There’s been some dark days over the last few months. There’s been a few more tears than usual, a few more outbursts of Life’s not fair and why me? And I know that there are many people out there worse off than me, as I bask in the privileged position of having a steady job, living in my own house and enjoying Friday night date nights.
But it’s like two years of Covid just came and bit me in the ass. I recently gave some very serious thought to trying to make it back to Oz. Why not skip over there, I thought, despite everything going on, because it is possible. Of course, for it really to be possible, a lot of aspects of my life had to line up perfectly. And when they didn’t, my world kind of crashed down.
When you’re young you often hear the same kind of advice: ‘these are the best years of your life’, and ‘enjoy it while you still can’, and ‘all this stuff will be trivial when you have to grow up and adult’. I think I had a pretty astute inkling that life was damn good when I was younger. Sure, there were the usual trials and tribulations, and while in the moment they can feel intense and devastating, usually I look back years later and have a good laugh at myself. But overall life has been pretty good. And I did my best to absorb it and live in the moment and count myself lucky. Or maybe I enjoyed myself too much. Because somewhere along the way it seems I didn’t pay attention to the other thing that people always tell you when you’re young: look after your back.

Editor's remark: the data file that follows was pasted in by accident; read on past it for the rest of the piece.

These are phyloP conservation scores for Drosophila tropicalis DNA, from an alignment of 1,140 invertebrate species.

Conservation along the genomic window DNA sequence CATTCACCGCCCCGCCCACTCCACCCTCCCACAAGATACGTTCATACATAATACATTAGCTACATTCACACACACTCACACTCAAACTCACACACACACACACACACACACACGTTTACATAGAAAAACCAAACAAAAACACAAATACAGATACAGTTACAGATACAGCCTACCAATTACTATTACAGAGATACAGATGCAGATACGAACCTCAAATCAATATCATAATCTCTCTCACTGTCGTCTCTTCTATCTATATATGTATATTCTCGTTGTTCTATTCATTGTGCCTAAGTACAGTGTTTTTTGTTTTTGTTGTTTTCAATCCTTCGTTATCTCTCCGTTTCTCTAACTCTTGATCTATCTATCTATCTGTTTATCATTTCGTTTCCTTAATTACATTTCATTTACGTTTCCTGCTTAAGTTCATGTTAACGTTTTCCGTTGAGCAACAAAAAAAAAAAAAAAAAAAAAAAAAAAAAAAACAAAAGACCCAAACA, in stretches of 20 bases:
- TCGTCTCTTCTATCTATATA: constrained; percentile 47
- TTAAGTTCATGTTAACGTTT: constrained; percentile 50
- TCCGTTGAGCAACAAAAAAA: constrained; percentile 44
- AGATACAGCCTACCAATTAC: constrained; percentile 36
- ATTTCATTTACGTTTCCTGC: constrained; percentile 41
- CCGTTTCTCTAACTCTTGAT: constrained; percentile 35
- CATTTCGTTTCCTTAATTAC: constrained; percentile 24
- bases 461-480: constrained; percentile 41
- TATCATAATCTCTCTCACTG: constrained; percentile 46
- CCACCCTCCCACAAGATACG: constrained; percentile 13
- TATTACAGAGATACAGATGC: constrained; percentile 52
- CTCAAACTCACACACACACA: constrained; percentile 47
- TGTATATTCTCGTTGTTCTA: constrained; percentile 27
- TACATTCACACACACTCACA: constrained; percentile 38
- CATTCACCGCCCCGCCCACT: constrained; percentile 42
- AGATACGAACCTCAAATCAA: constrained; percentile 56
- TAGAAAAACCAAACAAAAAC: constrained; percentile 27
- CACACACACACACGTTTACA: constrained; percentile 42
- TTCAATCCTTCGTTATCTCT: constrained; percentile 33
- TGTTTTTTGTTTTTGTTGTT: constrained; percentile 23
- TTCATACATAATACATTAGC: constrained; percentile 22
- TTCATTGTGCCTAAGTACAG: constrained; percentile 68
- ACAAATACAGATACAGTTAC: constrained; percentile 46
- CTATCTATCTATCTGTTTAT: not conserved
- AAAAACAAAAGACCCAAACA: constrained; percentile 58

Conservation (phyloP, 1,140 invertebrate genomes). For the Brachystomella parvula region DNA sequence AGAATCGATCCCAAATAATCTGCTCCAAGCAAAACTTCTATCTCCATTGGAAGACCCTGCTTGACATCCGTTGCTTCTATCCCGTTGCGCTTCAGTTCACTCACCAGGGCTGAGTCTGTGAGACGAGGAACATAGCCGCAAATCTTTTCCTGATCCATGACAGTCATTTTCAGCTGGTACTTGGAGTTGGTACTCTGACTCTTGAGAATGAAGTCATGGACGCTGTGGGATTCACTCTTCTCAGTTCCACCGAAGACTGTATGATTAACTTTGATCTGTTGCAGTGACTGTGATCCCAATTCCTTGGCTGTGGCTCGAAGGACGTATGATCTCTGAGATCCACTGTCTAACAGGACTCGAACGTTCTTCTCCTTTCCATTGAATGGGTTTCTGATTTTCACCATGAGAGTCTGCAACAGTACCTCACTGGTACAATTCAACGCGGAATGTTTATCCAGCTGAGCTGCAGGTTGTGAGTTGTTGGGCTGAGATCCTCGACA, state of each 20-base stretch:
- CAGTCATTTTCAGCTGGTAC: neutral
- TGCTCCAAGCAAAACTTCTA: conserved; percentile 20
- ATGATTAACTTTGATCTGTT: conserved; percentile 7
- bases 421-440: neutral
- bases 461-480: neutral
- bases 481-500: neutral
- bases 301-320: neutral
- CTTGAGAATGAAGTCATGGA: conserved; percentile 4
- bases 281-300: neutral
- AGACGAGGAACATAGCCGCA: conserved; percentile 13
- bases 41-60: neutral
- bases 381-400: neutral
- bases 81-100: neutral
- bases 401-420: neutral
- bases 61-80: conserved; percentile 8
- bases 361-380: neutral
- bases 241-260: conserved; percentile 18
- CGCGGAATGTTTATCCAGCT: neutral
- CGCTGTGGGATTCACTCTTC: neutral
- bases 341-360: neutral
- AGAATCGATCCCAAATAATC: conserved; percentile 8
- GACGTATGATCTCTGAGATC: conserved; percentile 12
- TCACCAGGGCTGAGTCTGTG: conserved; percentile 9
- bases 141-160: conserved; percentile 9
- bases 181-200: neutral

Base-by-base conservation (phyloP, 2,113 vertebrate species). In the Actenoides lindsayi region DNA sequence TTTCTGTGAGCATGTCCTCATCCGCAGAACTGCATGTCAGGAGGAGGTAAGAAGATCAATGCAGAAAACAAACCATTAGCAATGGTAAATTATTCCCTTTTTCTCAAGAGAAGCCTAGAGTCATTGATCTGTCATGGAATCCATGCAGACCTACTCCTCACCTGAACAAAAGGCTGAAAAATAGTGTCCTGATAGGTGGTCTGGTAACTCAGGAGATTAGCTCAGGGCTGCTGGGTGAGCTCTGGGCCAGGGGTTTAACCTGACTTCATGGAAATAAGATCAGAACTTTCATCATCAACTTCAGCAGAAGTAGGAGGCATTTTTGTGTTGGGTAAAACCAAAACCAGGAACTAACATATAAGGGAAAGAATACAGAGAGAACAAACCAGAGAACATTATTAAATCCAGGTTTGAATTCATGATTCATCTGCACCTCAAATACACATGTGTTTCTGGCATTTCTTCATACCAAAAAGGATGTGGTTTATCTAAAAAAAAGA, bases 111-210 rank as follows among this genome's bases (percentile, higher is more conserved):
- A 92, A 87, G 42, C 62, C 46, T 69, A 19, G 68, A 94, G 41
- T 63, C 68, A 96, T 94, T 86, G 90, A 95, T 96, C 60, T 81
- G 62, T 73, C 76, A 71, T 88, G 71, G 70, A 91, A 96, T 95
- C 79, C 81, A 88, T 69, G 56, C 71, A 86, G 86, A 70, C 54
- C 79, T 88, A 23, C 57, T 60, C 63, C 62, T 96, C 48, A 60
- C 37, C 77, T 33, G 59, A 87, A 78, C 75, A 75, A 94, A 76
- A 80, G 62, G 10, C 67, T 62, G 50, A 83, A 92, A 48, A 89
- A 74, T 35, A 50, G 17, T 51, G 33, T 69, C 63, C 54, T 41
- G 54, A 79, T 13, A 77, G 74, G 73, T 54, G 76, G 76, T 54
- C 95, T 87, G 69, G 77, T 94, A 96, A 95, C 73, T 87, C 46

Where I live in Austria it snows in winter. Not just up in the distant mountains, but down on the ground, out in the streets, and along the Autobahn. The first few times it snowed I was in a winter wonderland of magical happiness. I skipped around the streets in my new boots, marvelled at the silence the blanket of snow created and drank hot tea while staring out onto pretty white fields.
And then it snowed again… and again. And then it melted… well, half melted. And that’s when I found out that sometimes snow is a big pain in the ass.
People are always asking me about the differences between living in Austria as opposed to Australia. I always reel off the big, easy ones – the culture, the language, the weather, the fact there’s no ocean and so on. Of course let’s not forget the quirkier ones like the fact that they tend to use foil instead of cling wrap and that you always have to pack your own groceries. If you haven’t already read it, check out my blog on the 25 differences between Austria and Australia.
But there is one other big thing. And it can’t be reconciled – it can’t be learnt, and it’s really hard to get used to. Because it’s the past. It’s the fact that the way I grew up versus the way the people around me grew up is completely different. I’m not saying that it’s bad. I’m just saying that it is.